The number of business & consumer emails that are sent & received each day is expected to reach 319.6 billion by the end of 2021, that’s over 116 trillion emails a year!

And I am sure that out these billions of emails, you might be hoarded by at least a couple of hundreds daily, especially on a Monday morning. And you spend hours and hours, reading and responding to them all, ensuing in getting behind on important tasks and projects.

Alas! You can’t even ignore these emails, because there’s no denying that day to day emails are an important part of email marketing.

This gives to the problem of organizing your emails which sometimes may seem like a Sisyphean task.

So here are some tips to organize your emails that might eventually give you a peace of mind.

 

1. Unsubscribe unnecessary channels

Unsubscribe unnecessary channels

If you start counting how many times you trash emails without even giving them a second glance, then I’m pretty sure you will simply lose count.

So, why not simply unsubscribe them?

Because nothing clogs your inbox more than the emails that you properly subscribed to eons ago but are irrelevant to you. However, despite this irrelevance, they still keep on appearing in your inbox.

So, next time make sure to take note of what you are deleting. If you are deleting an email from the same channel repetitively without even opening it, then maybe it’s time to part your aways, that is, to simply unsubscribe those channels.

 

2. Don’t send unnecessary emails

Sometimes, the gist of the problem is – sending superfluous and unnecessary emails. Because, like a normal action-reaction dynamic works out, if you are sending more emails, you will receive a lot of them yourself.

I am sure you are a communicator par excellence, you work long hours but maybe you are talking unnecessary email load by sending out a lot of emails. But have you ever pondered upon the fact that maybe you can do just fine without sending some of them?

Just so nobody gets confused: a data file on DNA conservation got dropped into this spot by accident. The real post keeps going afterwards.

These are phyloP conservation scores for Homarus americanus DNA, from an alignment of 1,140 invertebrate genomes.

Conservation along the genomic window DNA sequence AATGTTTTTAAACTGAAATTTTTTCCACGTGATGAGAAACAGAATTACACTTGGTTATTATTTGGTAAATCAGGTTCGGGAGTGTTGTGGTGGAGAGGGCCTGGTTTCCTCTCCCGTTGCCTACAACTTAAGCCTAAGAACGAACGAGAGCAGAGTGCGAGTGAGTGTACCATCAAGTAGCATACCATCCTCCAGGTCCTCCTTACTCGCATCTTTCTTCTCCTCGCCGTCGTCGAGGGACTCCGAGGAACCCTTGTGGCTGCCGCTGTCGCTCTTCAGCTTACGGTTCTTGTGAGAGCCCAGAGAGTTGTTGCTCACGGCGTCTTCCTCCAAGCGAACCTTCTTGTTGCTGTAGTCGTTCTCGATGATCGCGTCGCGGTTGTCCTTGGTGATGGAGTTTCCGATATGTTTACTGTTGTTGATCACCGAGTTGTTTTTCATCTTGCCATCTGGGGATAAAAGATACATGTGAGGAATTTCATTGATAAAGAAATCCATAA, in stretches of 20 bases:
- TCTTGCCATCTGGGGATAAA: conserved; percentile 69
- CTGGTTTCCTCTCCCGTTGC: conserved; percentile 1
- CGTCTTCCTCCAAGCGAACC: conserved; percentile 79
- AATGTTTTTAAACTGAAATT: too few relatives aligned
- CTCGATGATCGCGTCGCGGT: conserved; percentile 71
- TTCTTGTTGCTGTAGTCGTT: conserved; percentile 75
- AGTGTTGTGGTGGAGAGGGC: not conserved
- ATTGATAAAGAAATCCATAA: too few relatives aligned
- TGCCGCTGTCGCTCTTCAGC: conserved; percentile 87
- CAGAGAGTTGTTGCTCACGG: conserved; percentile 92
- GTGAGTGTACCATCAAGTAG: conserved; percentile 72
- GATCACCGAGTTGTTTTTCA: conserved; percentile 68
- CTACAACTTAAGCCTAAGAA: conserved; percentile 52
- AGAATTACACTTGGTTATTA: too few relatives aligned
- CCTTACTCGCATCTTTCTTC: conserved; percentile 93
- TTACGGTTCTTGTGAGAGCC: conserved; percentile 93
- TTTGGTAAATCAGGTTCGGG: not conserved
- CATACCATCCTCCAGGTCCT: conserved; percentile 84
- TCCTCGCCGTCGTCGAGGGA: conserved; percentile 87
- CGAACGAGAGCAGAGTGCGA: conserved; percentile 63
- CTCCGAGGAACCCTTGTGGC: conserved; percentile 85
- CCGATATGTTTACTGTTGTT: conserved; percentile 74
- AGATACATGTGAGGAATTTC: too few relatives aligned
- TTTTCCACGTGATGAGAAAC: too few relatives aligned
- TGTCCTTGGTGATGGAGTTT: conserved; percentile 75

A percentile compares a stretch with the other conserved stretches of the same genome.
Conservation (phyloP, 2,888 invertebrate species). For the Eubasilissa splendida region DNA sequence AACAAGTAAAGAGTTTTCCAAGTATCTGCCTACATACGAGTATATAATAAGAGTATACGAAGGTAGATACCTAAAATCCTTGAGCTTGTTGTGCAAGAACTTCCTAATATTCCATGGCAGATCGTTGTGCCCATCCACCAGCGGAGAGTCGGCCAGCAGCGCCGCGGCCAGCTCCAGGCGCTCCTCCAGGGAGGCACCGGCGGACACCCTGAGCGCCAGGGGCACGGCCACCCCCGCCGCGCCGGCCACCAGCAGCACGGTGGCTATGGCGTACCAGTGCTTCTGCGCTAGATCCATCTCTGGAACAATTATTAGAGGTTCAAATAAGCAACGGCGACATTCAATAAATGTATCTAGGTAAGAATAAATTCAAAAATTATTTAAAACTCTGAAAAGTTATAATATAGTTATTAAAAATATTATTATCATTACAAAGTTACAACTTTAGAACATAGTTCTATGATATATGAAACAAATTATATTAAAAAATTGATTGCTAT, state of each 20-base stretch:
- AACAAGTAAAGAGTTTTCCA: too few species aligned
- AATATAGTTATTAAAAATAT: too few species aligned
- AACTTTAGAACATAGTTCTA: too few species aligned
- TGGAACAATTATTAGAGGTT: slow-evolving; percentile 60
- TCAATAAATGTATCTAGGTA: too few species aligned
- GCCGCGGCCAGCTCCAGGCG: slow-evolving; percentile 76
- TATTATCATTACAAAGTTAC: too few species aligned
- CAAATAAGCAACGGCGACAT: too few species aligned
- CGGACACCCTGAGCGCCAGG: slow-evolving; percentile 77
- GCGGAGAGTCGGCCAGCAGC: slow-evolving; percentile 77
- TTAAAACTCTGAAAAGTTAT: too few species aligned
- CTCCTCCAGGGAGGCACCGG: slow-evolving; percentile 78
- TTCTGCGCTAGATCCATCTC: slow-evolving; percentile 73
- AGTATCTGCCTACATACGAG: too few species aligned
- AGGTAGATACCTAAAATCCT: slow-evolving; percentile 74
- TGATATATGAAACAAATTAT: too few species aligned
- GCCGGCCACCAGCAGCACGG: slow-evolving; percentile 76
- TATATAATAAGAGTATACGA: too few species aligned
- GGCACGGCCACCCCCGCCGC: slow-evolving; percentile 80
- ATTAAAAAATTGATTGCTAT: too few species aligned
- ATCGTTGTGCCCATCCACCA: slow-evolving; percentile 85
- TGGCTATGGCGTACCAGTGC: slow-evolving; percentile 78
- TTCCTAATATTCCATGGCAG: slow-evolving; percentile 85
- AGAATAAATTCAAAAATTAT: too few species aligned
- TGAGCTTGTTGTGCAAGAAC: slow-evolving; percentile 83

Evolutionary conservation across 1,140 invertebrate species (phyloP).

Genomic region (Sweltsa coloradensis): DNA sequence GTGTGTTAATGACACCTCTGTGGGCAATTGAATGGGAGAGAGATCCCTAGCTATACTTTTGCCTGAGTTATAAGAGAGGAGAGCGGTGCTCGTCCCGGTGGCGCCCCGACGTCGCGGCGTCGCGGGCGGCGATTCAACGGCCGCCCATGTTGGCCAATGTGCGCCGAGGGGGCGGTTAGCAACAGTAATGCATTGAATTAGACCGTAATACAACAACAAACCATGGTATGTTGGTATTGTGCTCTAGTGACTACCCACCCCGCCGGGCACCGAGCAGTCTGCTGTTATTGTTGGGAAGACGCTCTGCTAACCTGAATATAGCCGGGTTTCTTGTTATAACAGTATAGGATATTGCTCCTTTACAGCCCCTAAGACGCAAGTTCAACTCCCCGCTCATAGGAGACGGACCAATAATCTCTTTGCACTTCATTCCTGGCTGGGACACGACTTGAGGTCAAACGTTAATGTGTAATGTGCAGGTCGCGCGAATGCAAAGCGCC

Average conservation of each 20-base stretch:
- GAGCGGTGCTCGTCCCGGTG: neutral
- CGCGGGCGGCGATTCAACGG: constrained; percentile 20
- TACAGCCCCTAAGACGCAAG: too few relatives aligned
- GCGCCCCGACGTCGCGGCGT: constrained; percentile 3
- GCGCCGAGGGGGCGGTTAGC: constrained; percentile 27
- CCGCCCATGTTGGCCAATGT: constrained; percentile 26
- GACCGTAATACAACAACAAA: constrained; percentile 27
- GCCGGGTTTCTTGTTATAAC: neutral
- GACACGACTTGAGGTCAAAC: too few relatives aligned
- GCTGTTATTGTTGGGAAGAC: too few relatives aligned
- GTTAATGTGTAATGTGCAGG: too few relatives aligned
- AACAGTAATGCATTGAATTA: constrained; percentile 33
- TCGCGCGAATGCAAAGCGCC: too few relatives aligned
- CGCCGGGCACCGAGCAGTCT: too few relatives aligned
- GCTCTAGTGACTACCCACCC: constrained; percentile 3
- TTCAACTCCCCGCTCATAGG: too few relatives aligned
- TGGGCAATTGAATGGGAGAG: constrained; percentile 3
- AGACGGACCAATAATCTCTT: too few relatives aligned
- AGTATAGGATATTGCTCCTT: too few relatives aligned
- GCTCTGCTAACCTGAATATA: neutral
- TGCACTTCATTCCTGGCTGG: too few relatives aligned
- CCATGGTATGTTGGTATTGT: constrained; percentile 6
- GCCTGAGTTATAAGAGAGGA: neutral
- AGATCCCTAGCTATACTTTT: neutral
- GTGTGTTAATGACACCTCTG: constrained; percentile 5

Let me clarify a bit by giving an example. Say, for example, Y sends an email thread to X and because X also had something to add in, he also responded to the thread. Now, suddenly X starts getting more emails than before resulting in skewed email cadence.

So what exactly happened? Why did one single reply spiral into increased email load?

Turns out, it wasn’t Y’s emails that were generating email load — it was X’s response and the responses of several other people who were added to that thread.

So to allay this dynamo effect, make sure to write an email only when it is absolutely necessary and enjoy a more navigable email inbox.

 

3. Consolidate your multiple email addresses

Generally, people deal with multiple email addresses including your work email address, your own professional email address, then there’s yours .edu email address or maybe another personal account that is still included in your contacts address list.

Now, this seems like a chore to manage all these email addresses. So, why not consolidate them altogether? I know, most of you feel that your work emails should be separate from all the other emails. But if you have the flexibility to manage them all together without getting distracted, then I don’t see anything wrong in consolidating them. If anything, it lessens the burden of logging into various accounts and managing them separately.

 

4. Mark important emails as unread

Mark important emails as unread

Have you ever glanced at an important email and due to some other pressing issue had to immediately close it? And then after a day or two, it simply slips your mind or when you eventually take a trip down the memory lane, your mind has a hazy memory of the sender. So, now THAT very important email is lost amid the seas of other emails.